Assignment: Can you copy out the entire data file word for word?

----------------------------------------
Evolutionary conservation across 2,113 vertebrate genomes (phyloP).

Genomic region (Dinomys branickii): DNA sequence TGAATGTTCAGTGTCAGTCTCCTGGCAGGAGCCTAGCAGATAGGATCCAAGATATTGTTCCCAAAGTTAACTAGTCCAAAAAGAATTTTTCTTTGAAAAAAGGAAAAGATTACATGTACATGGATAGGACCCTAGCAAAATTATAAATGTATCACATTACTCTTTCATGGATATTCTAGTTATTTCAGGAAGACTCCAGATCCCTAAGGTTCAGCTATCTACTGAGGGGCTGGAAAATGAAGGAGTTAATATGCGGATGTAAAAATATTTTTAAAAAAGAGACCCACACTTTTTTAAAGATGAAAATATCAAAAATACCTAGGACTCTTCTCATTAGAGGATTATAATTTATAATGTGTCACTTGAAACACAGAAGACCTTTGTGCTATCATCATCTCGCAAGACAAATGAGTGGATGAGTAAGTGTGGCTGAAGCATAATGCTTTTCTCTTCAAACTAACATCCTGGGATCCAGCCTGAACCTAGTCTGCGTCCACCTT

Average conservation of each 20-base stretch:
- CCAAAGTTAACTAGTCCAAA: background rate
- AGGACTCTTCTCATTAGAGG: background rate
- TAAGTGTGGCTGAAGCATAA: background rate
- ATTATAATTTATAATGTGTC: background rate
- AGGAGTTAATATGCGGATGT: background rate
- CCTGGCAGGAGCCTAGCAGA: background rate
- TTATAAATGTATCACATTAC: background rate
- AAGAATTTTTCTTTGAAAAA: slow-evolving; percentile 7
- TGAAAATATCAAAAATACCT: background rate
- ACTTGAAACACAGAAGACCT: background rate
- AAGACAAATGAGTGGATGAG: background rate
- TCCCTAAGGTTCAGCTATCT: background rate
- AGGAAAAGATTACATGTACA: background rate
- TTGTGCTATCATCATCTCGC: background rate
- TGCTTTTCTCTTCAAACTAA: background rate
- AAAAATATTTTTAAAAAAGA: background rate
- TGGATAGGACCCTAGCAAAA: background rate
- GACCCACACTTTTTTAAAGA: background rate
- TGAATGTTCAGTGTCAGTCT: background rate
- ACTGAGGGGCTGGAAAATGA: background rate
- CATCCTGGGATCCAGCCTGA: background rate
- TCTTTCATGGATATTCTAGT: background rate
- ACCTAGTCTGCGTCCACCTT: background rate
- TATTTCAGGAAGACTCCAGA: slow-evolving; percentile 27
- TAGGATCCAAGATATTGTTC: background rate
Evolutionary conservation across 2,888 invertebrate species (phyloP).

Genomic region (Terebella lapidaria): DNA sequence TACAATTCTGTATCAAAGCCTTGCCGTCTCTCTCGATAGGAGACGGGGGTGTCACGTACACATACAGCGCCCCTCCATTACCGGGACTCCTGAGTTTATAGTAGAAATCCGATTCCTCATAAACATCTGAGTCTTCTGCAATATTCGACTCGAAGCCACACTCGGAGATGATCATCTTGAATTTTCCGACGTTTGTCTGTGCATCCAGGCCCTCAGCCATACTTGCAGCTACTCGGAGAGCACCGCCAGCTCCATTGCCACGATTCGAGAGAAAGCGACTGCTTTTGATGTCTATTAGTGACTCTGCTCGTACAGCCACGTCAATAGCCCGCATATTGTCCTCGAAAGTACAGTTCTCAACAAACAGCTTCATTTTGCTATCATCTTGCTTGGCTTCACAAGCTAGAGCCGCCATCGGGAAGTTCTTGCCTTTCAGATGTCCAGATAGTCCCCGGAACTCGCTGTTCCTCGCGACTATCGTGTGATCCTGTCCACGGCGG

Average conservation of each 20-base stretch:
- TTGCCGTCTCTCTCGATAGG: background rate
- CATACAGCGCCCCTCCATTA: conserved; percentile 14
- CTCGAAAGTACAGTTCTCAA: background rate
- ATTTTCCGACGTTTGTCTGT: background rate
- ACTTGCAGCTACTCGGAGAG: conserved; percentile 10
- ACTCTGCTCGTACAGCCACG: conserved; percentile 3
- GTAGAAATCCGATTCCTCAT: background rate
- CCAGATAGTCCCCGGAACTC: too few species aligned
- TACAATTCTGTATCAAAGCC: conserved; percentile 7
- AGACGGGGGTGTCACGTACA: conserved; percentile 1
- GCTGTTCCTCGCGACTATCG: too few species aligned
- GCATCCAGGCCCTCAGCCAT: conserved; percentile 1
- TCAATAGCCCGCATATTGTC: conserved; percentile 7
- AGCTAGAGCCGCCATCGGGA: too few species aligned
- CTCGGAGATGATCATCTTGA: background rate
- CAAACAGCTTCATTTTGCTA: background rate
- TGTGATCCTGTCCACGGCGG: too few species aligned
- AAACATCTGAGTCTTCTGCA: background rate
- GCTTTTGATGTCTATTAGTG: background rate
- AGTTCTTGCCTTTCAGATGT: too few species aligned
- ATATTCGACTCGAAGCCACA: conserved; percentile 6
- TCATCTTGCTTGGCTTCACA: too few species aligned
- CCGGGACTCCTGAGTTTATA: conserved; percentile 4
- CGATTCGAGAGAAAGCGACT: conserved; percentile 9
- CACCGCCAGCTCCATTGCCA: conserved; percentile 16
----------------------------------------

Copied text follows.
Evolutionary conservation across 2,113 vertebrate genomes (phyloP).

Genomic region (Dinomys branickii): DNA sequence TGAATGTTCAGTGTCAGTCTCCTGGCAGGAGCCTAGCAGATAGGATCCAAGATATTGTTCCCAAAGTTAACTAGTCCAAAAAGAATTTTTCTTTGAAAAAAGGAAAAGATTACATGTACATGGATAGGACCCTAGCAAAATTATAAATGTATCACATTACTCTTTCATGGATATTCTAGTTATTTCAGGAAGACTCCAGATCCCTAAGGTTCAGCTATCTACTGAGGGGCTGGAAAATGAAGGAGTTAATATGCGGATGTAAAAATATTTTTAAAAAAGAGACCCACACTTTTTTAAAGATGAAAATATCAAAAATACCTAGGACTCTTCTCATTAGAGGATTATAATTTATAATGTGTCACTTGAAACACAGAAGACCTTTGTGCTATCATCATCTCGCAAGACAAATGAGTGGATGAGTAAGTGTGGCTGAAGCATAATGCTTTTCTCTTCAAACTAACATCCTGGGATCCAGCCTGAACCTAGTCTGCGTCCACCTT

Average conservation of each 20-base stretch:
- CCAAAGTTAACTAGTCCAAA: background rate
- AGGACTCTTCTCATTAGAGG: background rate
- TAAGTGTGGCTGAAGCATAA: background rate
- ATTATAATTTATAATGTGTC: background rate
- AGGAGTTAATATGCGGATGT: background rate
- CCTGGCAGGAGCCTAGCAGA: background rate
- TTATAAATGTATCACATTAC: background rate
- AAGAATTTTTCTTTGAAAAA: slow-evolving; percentile 7
- TGAAAATATCAAAAATACCT: background rate
- ACTTGAAACACAGAAGACCT: background rate
- AAGACAAATGAGTGGATGAG: background rate
- TCCCTAAGGTTCAGCTATCT: background rate
- AGGAAAAGATTACATGTACA: background rate
- TTGTGCTATCATCATCTCGC: background rate
- TGCTTTTCTCTTCAAACTAA: background rate
- AAAAATATTTTTAAAAAAGA: background rate
- TGGATAGGACCCTAGCAAAA: background rate
- GACCCACACTTTTTTAAAGA: background rate
- TGAATGTTCAGTGTCAGTCT: background rate
- ACTGAGGGGCTGGAAAATGA: background rate
- CATCCTGGGATCCAGCCTGA: background rate
- TCTTTCATGGATATTCTAGT: background rate
- ACCTAGTCTGCGTCCACCTT: background rate
- TATTTCAGGAAGACTCCAGA: slow-evolving; percentile 27
- TAGGATCCAAGATATTGTTC: background rate
Evolutionary conservation across 2,888 invertebrate species (phyloP).

Genomic region (Terebella lapidaria): DNA sequence TACAATTCTGTATCAAAGCCTTGCCGTCTCTCTCGATAGGAGACGGGGGTGTCACGTACACATACAGCGCCCCTCCATTACCGGGACTCCTGAGTTTATAGTAGAAATCCGATTCCTCATAAACATCTGAGTCTTCTGCAATATTCGACTCGAAGCCACACTCGGAGATGATCATCTTGAATTTTCCGACGTTTGTCTGTGCATCCAGGCCCTCAGCCATACTTGCAGCTACTCGGAGAGCACCGCCAGCTCCATTGCCACGATTCGAGAGAAAGCGACTGCTTTTGATGTCTATTAGTGACTCTGCTCGTACAGCCACGTCAATAGCCCGCATATTGTCCTCGAAAGTACAGTTCTCAACAAACAGCTTCATTTTGCTATCATCTTGCTTGGCTTCACAAGCTAGAGCCGCCATCGGGAAGTTCTTGCCTTTCAGATGTCCAGATAGTCCCCGGAACTCGCTGTTCCTCGCGACTATCGTGTGATCCTGTCCACGGCGG

Average conservation of each 20-base stretch:
- TTGCCGTCTCTCTCGATAGG: background rate
- CATACAGCGCCCCTCCATTA: conserved; percentile 14
- CTCGAAAGTACAGTTCTCAA: background rate
- ATTTTCCGACGTTTGTCTGT: background rate
- ACTTGCAGCTACTCGGAGAG: conserved; percentile 10
- ACTCTGCTCGTACAGCCACG: conserved; percentile 3
- GTAGAAATCCGATTCCTCAT: background rate
- CCAGATAGTCCCCGGAACTC: too few species aligned
- TACAATTCTGTATCAAAGCC: conserved; percentile 7
- AGACGGGGGTGTCACGTACA: conserved; percentile 1
- GCTGTTCCTCGCGACTATCG: too few species aligned
- GCATCCAGGCCCTCAGCCAT: conserved; percentile 1
- TCAATAGCCCGCATATTGTC: conserved; percentile 7
- AGCTAGAGCCGCCATCGGGA: too few species aligned
- CTCGGAGATGATCATCTTGA: background rate
- CAAACAGCTTCATTTTGCTA: background rate
- TGTGATCCTGTCCACGGCGG: too few species aligned
- AAACATCTGAGTCTTCTGCA: background rate
- GCTTTTGATGTCTATTAGTG: background rate
- AGTTCTTGCCTTTCAGATGT: too few species aligned
- ATATTCGACTCGAAGCCACA: conserved; percentile 6
- TCATCTTGCTTGGCTTCACA: too few species aligned
- CCGGGACTCCTGAGTTTATA: conserved; percentile 4
- CGATTCGAGAGAAAGCGACT: conserved; percentile 9
- CACCGCCAGCTCCATTGCCA: conserved; percentile 16